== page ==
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GM boosts investment in Lansing

General Motors says it will invest $44.5 million at a Lansing, Mich., factory, creating 200 new jobs.

The automaker says it will build a 400,000-square-foot building next to the Lansing Grand River plant to assemble parts and put them in the right order for manufacturing.

The factory already employs more than 1,500 hourly and salaried workers who make the Cadillac ATS and CTS luxury sports sedans. It also will make the next-generation Chevrolet Camaro in 2015.

GM, which has an Allen County truck assembly plant, says the new logistics center will make the factory more efficient and cut transportation costs.

The plant now makes the ATS small car, and coupe, sedan, wagon and high-performance “V” models of the CTS midsize car on the same assembly line.

The new building and workers will boost quality and efficiency by assembling parts and putting them in the right sequence for all the different models, including the new Camaro, GM spokeswoman Erin Davis says.

Housing recovery lifts Home Depot

Even though the weather was poor, Home Depot posted an 18 percent increase in its net income for the first quarter thanks to the ongoing housing recovery.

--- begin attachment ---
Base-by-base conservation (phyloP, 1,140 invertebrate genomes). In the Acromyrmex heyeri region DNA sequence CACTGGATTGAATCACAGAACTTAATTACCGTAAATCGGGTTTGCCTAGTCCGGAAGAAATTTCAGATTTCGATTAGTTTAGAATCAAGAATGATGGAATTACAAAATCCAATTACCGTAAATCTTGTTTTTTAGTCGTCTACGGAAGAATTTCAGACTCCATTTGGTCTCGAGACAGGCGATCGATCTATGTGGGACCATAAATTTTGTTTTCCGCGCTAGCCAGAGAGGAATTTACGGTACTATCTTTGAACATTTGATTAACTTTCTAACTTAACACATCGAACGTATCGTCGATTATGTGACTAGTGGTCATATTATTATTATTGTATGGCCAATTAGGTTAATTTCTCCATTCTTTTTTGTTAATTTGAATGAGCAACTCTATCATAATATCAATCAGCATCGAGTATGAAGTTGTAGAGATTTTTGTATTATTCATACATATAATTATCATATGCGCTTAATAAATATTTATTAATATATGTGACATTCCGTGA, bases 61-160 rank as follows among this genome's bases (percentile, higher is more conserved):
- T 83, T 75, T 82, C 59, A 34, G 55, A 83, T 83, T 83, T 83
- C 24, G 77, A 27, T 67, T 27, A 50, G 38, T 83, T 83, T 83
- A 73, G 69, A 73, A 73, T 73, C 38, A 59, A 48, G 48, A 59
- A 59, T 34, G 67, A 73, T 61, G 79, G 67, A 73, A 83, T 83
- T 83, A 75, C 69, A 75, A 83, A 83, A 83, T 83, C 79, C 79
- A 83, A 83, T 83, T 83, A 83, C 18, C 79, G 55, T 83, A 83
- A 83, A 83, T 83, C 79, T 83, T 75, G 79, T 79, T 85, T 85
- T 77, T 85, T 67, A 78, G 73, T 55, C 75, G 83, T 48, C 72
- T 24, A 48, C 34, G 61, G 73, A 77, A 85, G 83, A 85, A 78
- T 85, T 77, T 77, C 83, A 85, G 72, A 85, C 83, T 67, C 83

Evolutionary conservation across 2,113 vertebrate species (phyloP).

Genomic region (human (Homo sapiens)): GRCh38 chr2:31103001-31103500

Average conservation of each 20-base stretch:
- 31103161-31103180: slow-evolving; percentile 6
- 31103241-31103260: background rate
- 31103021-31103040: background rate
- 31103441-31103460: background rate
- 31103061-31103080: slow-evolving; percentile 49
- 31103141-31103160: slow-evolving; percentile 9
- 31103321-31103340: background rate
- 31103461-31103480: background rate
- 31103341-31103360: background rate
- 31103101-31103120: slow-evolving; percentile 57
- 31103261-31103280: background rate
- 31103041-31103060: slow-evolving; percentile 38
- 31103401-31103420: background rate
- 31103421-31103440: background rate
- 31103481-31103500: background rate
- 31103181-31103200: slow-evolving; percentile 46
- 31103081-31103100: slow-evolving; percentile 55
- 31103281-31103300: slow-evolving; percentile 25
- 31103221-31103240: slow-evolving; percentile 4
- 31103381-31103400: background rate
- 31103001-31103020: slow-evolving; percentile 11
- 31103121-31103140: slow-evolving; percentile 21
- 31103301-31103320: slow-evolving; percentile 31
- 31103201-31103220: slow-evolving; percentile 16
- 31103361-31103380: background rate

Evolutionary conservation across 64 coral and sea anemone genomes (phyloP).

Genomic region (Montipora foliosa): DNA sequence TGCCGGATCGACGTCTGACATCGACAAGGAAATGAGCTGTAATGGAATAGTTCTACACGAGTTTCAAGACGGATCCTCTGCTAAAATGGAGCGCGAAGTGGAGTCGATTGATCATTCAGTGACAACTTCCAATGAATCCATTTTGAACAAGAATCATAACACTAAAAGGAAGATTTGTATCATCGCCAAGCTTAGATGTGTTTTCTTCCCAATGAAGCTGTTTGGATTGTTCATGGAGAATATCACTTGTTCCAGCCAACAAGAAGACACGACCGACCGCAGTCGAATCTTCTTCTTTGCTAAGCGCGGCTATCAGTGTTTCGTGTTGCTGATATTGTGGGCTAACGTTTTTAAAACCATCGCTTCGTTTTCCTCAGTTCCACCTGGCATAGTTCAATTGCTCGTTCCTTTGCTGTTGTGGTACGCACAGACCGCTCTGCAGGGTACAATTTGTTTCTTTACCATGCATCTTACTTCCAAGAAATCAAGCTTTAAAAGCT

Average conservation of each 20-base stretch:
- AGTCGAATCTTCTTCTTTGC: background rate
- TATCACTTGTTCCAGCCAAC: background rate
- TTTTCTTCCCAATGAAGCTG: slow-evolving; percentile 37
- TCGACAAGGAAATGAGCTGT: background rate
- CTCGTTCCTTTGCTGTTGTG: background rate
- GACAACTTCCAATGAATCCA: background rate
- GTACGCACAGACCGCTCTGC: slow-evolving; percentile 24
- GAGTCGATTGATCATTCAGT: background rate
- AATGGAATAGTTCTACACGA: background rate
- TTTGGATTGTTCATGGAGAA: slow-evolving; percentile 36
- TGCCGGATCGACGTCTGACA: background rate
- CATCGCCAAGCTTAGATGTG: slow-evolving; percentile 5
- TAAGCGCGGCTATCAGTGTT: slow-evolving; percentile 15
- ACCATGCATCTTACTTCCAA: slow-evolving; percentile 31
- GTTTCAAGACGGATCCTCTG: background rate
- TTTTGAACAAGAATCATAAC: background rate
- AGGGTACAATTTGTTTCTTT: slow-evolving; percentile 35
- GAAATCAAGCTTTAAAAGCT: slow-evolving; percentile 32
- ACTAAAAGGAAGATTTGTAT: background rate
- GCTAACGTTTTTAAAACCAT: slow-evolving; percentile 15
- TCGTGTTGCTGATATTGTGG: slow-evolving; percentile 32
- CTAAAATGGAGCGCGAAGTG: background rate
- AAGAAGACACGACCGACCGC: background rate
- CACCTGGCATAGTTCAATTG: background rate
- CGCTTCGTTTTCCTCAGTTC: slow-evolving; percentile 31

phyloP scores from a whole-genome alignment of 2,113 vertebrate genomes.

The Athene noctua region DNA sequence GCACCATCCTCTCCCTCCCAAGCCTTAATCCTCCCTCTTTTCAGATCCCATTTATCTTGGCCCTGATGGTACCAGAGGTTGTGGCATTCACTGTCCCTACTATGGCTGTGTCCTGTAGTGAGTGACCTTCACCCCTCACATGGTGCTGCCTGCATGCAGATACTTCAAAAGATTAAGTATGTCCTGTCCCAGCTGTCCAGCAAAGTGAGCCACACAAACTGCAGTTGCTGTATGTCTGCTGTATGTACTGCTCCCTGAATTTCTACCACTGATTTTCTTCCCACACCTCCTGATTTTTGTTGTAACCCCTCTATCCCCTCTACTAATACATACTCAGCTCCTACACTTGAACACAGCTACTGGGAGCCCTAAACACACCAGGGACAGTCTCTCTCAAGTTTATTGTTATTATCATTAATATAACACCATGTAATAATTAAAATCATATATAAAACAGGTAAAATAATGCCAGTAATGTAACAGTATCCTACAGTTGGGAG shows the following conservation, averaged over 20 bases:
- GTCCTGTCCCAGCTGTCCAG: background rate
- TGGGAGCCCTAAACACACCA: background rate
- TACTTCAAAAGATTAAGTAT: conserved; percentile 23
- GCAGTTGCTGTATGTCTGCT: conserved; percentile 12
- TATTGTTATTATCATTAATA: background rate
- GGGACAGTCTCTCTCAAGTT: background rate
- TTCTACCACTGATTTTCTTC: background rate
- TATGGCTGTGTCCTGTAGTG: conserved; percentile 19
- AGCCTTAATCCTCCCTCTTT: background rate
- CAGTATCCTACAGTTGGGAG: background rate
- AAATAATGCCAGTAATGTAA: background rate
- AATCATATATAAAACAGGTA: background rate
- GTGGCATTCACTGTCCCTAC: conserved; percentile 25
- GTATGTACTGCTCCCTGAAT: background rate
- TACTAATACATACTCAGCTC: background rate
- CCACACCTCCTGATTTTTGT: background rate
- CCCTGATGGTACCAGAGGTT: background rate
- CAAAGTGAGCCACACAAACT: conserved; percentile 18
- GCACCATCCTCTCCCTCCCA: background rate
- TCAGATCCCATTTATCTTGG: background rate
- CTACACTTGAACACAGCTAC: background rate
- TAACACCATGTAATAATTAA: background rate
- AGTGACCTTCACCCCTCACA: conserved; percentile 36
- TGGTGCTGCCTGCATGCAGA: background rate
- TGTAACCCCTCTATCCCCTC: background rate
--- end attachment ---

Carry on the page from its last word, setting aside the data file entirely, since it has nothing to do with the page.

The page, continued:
Its quarterly results topped Wall Street’s view, and the world’s biggest home improvement chain boosted its full-year earnings and revenue forecasts Tuesday.

For the three months ended May 5, Home Depot Inc. earned $1.23 billion, or 83 cents a share. That’s up from $1.04 billion, or 68 cents a share, a year earlier. Analysts predicted earnings of 76 cents a share, according to a FactSet survey.

“In the first quarter, we saw less favorable weather compared to last year, but we continue to see benefit from a recovering housing market that drove a stronger-than-expected start to the year for our business,” Chairman and CEO Frank Blake said in a statement.

Revenue for the Atlanta company rose 7 percent to $19.12 billion from $17.81 billion. Wall Street expected $18.62 billion.

Best Buy reports $81 million loss

Best Buy Co., the world’s largest consumer-electronics retailer, posted an $81 million first-quarter net loss as the company lowers prices to compete with online rivals.

The loss of 24 cents a share in the quarter ended May 4 compares with net income of $158 million, or 46 cents, a year earlier, the Richfield, Minn.-based company said Tuesday in a statement. Sales by stores at least 14 months fell 1.3 percent.

Chief Executive Officer Hubert Joly, hired in August to turn Best Buy around, made permanent its holiday policy of matching Internet competitors’ prices to win back sales from Inc. That contributed to the company’s gross margin – the portion of sales left after subtracting the cost of goods sold – shrinking about 1.8 percentage points to 23.1 percent.

Ohio counties see jobless rate drop

Unemployment in four neighboring northwest Ohio counties decreased in April, state officials said Tuesday.

Paulding had the lowest jobless rate, 6.5 percent, down from 7 percent in March. Other declines were Defiance, 6.9 percent from 7.3 percent; Van Wert, 6.6 percent from 7.4 percent; and Williams, 6.6 percent from 7.4 percent.